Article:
Friday, January 18, 2008

A week filled with pleasant surprises ... .

Did two long-distance interviews on Wednesday; each quite different, and both really interesting.

By prearrangement, and having grown out of an Associated Press story that broke in various places over the past weeks, I'd received a call from a young teacher in a high school in Bakersfield, California. This is the last major valley city before one reaches the "Grapevine" a mountainous drive that forms the entrance to Los Angeles County. I know little about Southern California but would have thought it to be relatively conservative, politically. This is surely a misconception, judging by this experience with the educational system.

The teacher told me that her history class had been studying the period of World War II, had come across the story about Rosie the Riveter Home Front Historical National Park (in which I'm quoted pretty generously), and would love to interview me by telephone, if possible. Of course -- this had to be a great example of civic engagement, right?

We agreed upon a time -- 3:00 on Wednesday -- when I would be in my office undisturbed and without interruption. In preparation the students prepared and emailed ahead a series of questions that would be asked (heaven bless technology!).

At the appointed hour I sat with notes in hand and when their call came I felt a moment of panic as I remembered my last assignment at the charter school where I'd not felt totally successful. But I should not have worried. It was quite wonderful.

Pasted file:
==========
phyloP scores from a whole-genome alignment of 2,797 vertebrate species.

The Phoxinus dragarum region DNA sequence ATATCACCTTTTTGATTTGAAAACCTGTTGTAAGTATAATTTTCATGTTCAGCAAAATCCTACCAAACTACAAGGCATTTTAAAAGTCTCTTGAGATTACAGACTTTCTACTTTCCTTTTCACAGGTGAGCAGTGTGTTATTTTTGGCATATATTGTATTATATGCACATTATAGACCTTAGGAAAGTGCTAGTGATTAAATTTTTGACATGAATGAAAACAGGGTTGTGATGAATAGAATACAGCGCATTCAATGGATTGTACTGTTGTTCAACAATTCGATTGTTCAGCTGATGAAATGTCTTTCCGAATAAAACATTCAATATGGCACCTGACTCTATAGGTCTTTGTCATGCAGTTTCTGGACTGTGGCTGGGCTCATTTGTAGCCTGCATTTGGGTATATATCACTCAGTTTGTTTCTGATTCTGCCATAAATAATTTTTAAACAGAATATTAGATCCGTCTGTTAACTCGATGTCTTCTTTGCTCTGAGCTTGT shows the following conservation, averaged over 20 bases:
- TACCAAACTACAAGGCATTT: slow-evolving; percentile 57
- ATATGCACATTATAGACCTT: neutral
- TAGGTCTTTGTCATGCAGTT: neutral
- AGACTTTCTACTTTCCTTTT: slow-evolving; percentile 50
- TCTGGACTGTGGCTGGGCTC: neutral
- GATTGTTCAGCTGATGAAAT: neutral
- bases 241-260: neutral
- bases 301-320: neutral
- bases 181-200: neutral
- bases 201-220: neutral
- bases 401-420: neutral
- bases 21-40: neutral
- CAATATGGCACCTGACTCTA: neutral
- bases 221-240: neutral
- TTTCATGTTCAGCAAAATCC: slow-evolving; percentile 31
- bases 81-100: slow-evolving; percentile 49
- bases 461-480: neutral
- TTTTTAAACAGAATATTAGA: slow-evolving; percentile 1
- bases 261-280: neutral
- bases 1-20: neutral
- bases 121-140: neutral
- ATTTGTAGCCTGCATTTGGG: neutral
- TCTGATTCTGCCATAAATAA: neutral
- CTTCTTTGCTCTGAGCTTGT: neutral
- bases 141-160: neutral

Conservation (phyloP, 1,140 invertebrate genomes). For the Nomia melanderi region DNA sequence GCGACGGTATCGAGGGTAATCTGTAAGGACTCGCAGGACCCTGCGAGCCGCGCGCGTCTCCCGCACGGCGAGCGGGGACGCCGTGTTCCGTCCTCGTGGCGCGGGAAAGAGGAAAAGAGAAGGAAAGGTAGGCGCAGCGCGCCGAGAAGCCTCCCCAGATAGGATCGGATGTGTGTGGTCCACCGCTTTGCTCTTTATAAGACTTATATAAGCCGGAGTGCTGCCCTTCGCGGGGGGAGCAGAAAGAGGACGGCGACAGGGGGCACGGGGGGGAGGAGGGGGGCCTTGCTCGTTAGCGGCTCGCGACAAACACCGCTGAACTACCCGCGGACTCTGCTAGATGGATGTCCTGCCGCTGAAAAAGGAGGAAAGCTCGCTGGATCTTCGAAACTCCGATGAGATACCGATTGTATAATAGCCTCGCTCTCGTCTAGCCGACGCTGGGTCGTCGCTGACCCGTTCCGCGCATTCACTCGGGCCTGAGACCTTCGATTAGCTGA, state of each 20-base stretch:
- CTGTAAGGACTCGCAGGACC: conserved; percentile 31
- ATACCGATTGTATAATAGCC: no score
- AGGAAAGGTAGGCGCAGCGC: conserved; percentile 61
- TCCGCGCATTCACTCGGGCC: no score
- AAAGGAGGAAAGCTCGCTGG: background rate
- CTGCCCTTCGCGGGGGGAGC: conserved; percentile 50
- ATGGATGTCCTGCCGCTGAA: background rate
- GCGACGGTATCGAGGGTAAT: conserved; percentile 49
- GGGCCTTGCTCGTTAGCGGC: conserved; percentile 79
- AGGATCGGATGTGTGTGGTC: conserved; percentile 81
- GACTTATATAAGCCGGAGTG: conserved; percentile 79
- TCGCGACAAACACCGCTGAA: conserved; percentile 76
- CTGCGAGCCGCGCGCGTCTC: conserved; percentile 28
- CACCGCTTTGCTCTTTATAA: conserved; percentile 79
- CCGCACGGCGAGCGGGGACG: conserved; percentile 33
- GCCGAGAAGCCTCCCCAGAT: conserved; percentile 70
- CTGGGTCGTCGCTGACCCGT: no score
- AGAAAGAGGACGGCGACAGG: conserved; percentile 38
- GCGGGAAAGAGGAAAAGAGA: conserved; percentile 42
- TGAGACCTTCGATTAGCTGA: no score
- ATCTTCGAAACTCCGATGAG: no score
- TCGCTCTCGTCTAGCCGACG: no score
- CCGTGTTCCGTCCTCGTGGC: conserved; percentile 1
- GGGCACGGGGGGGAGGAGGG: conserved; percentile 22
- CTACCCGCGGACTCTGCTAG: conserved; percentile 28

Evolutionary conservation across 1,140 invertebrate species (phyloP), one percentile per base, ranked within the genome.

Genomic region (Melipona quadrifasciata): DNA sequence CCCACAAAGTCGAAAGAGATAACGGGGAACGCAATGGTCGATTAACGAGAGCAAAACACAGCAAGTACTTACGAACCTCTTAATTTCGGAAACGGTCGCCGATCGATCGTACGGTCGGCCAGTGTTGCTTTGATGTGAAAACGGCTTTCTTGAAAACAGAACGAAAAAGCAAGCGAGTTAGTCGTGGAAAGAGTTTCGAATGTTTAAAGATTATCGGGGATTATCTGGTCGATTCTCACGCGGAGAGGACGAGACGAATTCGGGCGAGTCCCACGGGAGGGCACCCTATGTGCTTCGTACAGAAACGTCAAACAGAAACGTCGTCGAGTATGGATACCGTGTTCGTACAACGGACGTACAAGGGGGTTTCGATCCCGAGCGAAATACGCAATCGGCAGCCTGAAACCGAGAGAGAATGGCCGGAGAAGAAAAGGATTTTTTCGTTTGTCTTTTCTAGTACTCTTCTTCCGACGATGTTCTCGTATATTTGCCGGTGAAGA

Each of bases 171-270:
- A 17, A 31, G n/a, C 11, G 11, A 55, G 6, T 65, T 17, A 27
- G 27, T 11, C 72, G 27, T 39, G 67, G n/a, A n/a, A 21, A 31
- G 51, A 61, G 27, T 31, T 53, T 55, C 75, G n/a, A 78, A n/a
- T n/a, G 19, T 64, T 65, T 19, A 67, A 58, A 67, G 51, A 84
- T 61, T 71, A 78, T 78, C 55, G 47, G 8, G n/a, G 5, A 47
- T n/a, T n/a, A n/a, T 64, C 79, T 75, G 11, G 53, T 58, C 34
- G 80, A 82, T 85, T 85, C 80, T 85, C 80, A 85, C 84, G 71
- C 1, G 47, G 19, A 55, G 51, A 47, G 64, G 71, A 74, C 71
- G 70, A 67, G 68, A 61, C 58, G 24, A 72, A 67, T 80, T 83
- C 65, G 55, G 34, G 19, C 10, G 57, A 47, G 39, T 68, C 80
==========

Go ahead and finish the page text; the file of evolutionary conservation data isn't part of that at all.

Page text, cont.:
Three young girls acted as interviewers. They asked their questions -- but then I asked mine. I learned that this class had studied the Civil Rights Movement, were familiar with the Little Rock Nine (I believe), and were at the moment in the middle of Dr. Robert Allen's book, "Mutiny at Port Chicago." They were knowledgeable about the subject -- and they were keenly interested. It was a wonderful meeting of the minds. I enjoyed every minute of it.

Those young people provided a model for sharing that history across the generations with high school classes; something I'll build on. Sitting alone in an office being a disembodied voice speaking into a communication device that amplified the incoming voices so that it feels as though we're all in the same room ... any self-consciousness drops away. Even knowing that they were taping the interview for further study added no pressure to speak of.

Later that evening there was another interview, this time for, a promo for an upcoming Black History Week speaking engagement for the National Organization for Women (NOW). This time the audience would be unseen and out there somewhere in the ether -- and I'm not sure when it will be aired. But it also went well. The interviewer had a friendly voice and asked reasonable questions that allowed space to make my points easily. Under ordinary circumstances this would have caused some anxiety, but because of the earlier experience with those youngsters -- I felt capable and worthy of being listened to.

Had no idea that I'd live long enough to BE black history -- or that I'd grow into the age where one begins to get credit for being able to tie your own shoes!